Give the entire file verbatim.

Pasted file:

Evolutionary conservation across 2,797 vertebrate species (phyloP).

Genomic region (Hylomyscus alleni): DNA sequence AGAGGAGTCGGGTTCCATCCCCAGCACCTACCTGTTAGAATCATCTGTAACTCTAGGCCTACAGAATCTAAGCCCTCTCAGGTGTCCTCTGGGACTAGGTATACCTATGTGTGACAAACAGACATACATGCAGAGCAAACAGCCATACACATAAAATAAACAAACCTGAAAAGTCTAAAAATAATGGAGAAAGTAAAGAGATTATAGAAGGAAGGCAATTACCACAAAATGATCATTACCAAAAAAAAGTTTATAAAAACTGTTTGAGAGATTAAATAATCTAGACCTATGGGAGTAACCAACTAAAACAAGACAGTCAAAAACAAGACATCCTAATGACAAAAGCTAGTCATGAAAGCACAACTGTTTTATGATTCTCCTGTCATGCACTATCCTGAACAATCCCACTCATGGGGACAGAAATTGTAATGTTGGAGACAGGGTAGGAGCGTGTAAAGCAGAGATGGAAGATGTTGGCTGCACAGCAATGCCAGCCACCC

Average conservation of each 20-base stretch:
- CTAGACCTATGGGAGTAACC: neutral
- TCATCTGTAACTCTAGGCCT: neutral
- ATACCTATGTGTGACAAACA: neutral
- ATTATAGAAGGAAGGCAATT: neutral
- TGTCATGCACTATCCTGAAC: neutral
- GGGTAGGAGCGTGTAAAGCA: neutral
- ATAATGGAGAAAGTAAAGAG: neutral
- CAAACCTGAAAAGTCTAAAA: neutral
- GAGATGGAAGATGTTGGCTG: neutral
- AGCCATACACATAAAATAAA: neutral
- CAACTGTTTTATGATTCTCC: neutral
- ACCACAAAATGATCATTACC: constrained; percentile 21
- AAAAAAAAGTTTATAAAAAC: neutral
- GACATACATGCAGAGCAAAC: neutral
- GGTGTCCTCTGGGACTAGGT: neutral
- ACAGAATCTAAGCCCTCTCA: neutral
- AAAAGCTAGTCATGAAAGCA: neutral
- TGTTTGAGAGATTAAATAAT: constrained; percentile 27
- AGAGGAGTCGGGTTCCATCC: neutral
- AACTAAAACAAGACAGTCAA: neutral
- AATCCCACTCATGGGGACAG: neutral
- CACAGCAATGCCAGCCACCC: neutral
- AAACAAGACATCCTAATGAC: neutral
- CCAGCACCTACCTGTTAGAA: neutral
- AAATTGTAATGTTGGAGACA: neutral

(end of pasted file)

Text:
Evolutionary conservation across 2,797 vertebrate species (phyloP).

Genomic region (Hylomyscus alleni): DNA sequence AGAGGAGTCGGGTTCCATCCCCAGCACCTACCTGTTAGAATCATCTGTAACTCTAGGCCTACAGAATCTAAGCCCTCTCAGGTGTCCTCTGGGACTAGGTATACCTATGTGTGACAAACAGACATACATGCAGAGCAAACAGCCATACACATAAAATAAACAAACCTGAAAAGTCTAAAAATAATGGAGAAAGTAAAGAGATTATAGAAGGAAGGCAATTACCACAAAATGATCATTACCAAAAAAAAGTTTATAAAAACTGTTTGAGAGATTAAATAATCTAGACCTATGGGAGTAACCAACTAAAACAAGACAGTCAAAAACAAGACATCCTAATGACAAAAGCTAGTCATGAAAGCACAACTGTTTTATGATTCTCCTGTCATGCACTATCCTGAACAATCCCACTCATGGGGACAGAAATTGTAATGTTGGAGACAGGGTAGGAGCGTGTAAAGCAGAGATGGAAGATGTTGGCTGCACAGCAATGCCAGCCACCC

Average conservation of each 20-base stretch:
- CTAGACCTATGGGAGTAACC: neutral
- TCATCTGTAACTCTAGGCCT: neutral
- ATACCTATGTGTGACAAACA: neutral
- ATTATAGAAGGAAGGCAATT: neutral
- TGTCATGCACTATCCTGAAC: neutral
- GGGTAGGAGCGTGTAAAGCA: neutral
- ATAATGGAGAAAGTAAAGAG: neutral
- CAAACCTGAAAAGTCTAAAA: neutral
- GAGATGGAAGATGTTGGCTG: neutral
- AGCCATACACATAAAATAAA: neutral
- CAACTGTTTTATGATTCTCC: neutral
- ACCACAAAATGATCATTACC: constrained; percentile 21
- AAAAAAAAGTTTATAAAAAC: neutral
- GACATACATGCAGAGCAAAC: neutral
- GGTGTCCTCTGGGACTAGGT: neutral
- ACAGAATCTAAGCCCTCTCA: neutral
- AAAAGCTAGTCATGAAAGCA: neutral
- TGTTTGAGAGATTAAATAAT: constrained; percentile 27
- AGAGGAGTCGGGTTCCATCC: neutral
- AACTAAAACAAGACAGTCAA: neutral
- AATCCCACTCATGGGGACAG: neutral
- CACAGCAATGCCAGCCACCC: neutral
- AAACAAGACATCCTAATGAC: neutral
- CCAGCACCTACCTGTTAGAA: neutral
- AAATTGTAATGTTGGAGACA: neutral